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Controlling induced seismicity during fluid injection

Finally, our new paper “Controlling fluid-induced seismicity during a 6.1-km-deep geothermal stimulation in Finland”, published on May 1st in Science Advances, is out!

In the study we report on a successful attempt to control induced seismicity during the deepest-ever hydraulic stimulation of a geothermal well in Helsinki, Finland. In a collaborative effort by a team of international researchers from commercial companies, academic institutions and universities, a safe stimulation strategy was designed and successfully applied preventing the occurrence of a project-stopping induced earthquake with a magnitude larger than 2.0, a limit imposed by local authorities for the safe continuation of the St1 Deep Heat Oy energy project. In the project, a traffic-light-style system involving near-realtime seismic monitoring allowed active feedback and guidelines to the stimulation engineers on how to adjust pumping rates and pressure at the injection. This feedback in near real-time was the key to success and allowed to deepen the understanding of the reservoir seismic response and the hydraulic energy release at depth, while ensuring promptness in the technical response to increased seismic activity. This allowed immediate adjustment of the reservoir treatment through mitigating injection-rate and duration of resting periods that were applied in the course of the months-long experiment and ensured the successful control of maximum observed magnitude of the induced seismic events.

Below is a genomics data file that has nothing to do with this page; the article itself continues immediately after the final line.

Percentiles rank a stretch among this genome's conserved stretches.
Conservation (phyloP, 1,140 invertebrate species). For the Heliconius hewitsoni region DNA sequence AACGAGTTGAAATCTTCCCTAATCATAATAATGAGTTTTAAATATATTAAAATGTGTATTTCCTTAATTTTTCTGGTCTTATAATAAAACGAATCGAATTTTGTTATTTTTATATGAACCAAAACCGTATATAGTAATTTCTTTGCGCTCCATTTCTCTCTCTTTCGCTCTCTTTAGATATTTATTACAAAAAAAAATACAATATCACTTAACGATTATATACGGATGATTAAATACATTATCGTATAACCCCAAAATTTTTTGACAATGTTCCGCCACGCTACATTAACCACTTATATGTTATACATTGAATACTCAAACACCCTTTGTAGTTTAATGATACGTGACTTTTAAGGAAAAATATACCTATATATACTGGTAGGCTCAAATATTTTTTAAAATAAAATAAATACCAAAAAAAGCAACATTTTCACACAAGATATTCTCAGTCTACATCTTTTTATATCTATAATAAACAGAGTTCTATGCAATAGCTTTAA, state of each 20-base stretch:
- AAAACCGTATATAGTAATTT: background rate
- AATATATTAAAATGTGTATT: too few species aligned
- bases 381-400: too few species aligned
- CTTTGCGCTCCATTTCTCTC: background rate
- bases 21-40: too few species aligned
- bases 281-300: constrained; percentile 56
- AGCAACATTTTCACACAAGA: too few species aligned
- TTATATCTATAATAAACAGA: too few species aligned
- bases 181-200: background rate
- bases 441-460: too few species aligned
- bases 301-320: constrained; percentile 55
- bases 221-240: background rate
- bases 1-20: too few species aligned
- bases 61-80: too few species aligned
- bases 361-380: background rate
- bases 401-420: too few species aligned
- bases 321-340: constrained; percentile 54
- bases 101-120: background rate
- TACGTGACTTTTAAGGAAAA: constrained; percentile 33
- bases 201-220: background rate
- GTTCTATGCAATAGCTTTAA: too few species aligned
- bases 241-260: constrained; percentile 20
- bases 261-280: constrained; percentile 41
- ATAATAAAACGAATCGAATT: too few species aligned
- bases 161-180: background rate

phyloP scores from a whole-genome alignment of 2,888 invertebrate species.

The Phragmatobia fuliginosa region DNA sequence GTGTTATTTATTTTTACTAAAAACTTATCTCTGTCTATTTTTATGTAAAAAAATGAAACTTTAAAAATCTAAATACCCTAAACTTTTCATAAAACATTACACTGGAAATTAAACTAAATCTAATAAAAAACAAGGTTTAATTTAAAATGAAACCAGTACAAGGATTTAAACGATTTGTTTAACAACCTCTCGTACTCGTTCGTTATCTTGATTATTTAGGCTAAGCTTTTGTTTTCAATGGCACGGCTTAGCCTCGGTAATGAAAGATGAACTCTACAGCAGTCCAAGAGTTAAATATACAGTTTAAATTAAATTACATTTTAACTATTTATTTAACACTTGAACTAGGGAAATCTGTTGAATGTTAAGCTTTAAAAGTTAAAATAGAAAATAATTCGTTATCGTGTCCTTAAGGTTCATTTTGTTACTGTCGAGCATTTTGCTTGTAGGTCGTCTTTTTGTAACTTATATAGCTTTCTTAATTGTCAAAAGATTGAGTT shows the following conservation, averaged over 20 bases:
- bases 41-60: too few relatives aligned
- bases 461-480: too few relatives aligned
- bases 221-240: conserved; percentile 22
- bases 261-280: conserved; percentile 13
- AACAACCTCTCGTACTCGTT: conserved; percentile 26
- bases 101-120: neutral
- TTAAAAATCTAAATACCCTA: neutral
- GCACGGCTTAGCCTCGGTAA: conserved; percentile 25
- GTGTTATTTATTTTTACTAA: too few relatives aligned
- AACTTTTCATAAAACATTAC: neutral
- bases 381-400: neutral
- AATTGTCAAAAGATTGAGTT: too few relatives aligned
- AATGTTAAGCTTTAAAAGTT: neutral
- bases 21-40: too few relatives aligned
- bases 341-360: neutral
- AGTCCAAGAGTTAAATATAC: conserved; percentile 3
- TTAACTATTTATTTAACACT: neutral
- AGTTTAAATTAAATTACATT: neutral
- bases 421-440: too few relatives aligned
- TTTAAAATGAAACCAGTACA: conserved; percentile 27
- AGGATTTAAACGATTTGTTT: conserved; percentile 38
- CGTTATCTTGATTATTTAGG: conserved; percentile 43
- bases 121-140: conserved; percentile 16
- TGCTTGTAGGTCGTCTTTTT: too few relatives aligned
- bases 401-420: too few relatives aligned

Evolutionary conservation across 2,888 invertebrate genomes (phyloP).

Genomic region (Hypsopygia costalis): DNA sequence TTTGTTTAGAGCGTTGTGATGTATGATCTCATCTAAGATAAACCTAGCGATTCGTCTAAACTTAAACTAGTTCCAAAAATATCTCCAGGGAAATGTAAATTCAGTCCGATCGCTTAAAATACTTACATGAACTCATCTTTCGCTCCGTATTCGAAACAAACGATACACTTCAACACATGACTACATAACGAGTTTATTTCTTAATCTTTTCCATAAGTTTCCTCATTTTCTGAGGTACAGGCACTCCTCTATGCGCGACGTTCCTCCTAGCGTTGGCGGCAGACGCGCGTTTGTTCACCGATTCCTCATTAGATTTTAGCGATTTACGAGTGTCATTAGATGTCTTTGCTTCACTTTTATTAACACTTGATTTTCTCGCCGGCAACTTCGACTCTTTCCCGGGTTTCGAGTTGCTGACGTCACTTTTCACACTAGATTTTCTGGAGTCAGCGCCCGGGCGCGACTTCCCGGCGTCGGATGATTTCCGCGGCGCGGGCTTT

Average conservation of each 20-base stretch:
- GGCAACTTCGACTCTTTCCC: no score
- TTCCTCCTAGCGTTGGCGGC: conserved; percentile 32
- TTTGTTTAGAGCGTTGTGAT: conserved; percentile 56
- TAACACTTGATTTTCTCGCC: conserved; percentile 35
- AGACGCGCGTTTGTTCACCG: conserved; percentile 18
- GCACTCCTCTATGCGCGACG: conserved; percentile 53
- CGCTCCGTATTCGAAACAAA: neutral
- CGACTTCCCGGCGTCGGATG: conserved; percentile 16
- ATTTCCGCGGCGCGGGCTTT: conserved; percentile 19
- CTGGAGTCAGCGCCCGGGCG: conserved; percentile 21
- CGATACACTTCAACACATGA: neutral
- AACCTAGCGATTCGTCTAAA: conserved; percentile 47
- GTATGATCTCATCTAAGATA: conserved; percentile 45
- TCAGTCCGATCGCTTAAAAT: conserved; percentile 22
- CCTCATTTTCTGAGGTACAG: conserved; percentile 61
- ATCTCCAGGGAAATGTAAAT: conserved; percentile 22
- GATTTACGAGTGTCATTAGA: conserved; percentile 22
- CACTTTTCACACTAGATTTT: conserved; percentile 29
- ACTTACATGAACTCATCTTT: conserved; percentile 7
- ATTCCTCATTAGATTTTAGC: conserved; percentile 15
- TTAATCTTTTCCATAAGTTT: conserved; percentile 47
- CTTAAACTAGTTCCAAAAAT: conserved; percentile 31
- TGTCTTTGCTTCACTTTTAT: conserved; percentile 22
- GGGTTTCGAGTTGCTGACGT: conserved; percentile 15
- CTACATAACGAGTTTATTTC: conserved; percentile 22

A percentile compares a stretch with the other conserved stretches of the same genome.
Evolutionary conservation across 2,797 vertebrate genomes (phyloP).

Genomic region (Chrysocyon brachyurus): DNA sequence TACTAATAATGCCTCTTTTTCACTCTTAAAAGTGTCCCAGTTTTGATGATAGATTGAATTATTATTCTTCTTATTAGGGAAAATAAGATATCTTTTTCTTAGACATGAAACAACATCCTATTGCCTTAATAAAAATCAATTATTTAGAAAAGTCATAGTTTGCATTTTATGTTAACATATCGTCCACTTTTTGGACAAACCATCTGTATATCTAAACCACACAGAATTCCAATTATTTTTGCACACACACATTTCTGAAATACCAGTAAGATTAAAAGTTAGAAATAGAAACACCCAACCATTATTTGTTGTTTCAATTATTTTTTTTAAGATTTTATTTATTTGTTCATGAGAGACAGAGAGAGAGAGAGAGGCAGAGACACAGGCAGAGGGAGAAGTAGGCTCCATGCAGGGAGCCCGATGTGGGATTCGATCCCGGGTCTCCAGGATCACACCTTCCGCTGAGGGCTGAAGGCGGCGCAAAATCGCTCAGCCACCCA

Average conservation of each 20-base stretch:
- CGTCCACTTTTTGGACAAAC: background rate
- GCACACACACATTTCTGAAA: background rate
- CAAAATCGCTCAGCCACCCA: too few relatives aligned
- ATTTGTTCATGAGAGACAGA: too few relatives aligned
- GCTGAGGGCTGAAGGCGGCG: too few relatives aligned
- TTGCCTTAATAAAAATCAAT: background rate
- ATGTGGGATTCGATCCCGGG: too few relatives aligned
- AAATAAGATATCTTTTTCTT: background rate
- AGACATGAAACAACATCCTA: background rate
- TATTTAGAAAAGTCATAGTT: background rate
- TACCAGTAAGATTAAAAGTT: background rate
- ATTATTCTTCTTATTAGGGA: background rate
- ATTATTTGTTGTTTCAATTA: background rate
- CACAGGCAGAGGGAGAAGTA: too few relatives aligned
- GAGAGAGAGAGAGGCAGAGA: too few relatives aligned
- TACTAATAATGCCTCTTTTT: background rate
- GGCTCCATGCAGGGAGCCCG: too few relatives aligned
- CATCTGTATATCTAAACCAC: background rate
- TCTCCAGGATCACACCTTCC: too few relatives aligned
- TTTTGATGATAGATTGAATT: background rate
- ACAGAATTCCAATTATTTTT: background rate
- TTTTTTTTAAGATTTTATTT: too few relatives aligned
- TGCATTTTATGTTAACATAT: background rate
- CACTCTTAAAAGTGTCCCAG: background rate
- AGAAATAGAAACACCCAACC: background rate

You can download the manuscript from Science Advances website.

The reference:

Kwiatek, G., T. Saarno, T. Ader, F. Bluemle, M. Bohnhoff, M. Chendorain, G. Dresen,
P. Heikkinen, I. Kukkonen, P. Leary, M. Leonhardt, P. Malin, P. Martínez-Garzón, K. Passmore, P. Passmore, S. Valenzuela, and C. Wollin (2019). Controlling fluid-induced seismicity during a 6.1-km-deep geothermal stimulation in Finland, Sci Adv 5, no. 5, eaav7224, doi 10.1126/sciadv.aav7224. [ Article Page ]

Building up page on The Geysers studies

The Geysers represents a unique site for analysis of induced seismicity. This vapor-dominated geothermal field is located about 120 km north of San Francisco where the geothermal power production is performed for more than 50 years. Currently, The Geysers is the world’s largest geothermal field operated by Calpine and spanning an area of around 78km2 with the nominal capacity of 1517 MW. It is also an area of intensive induced seismic activity, with the largest event reaching magnitude 5.0. The seismicity is recorded with an extensive seismic monitoring networks operated by Lawrence Berkeley National Laboratory, and broadband regional network.

The availaibility of high quality data triggered our interest in understanding seismo-mechanical processes in this reservoir. This resulted in a number of publications, that I decided to gather in one place – The Geysers resesarch page.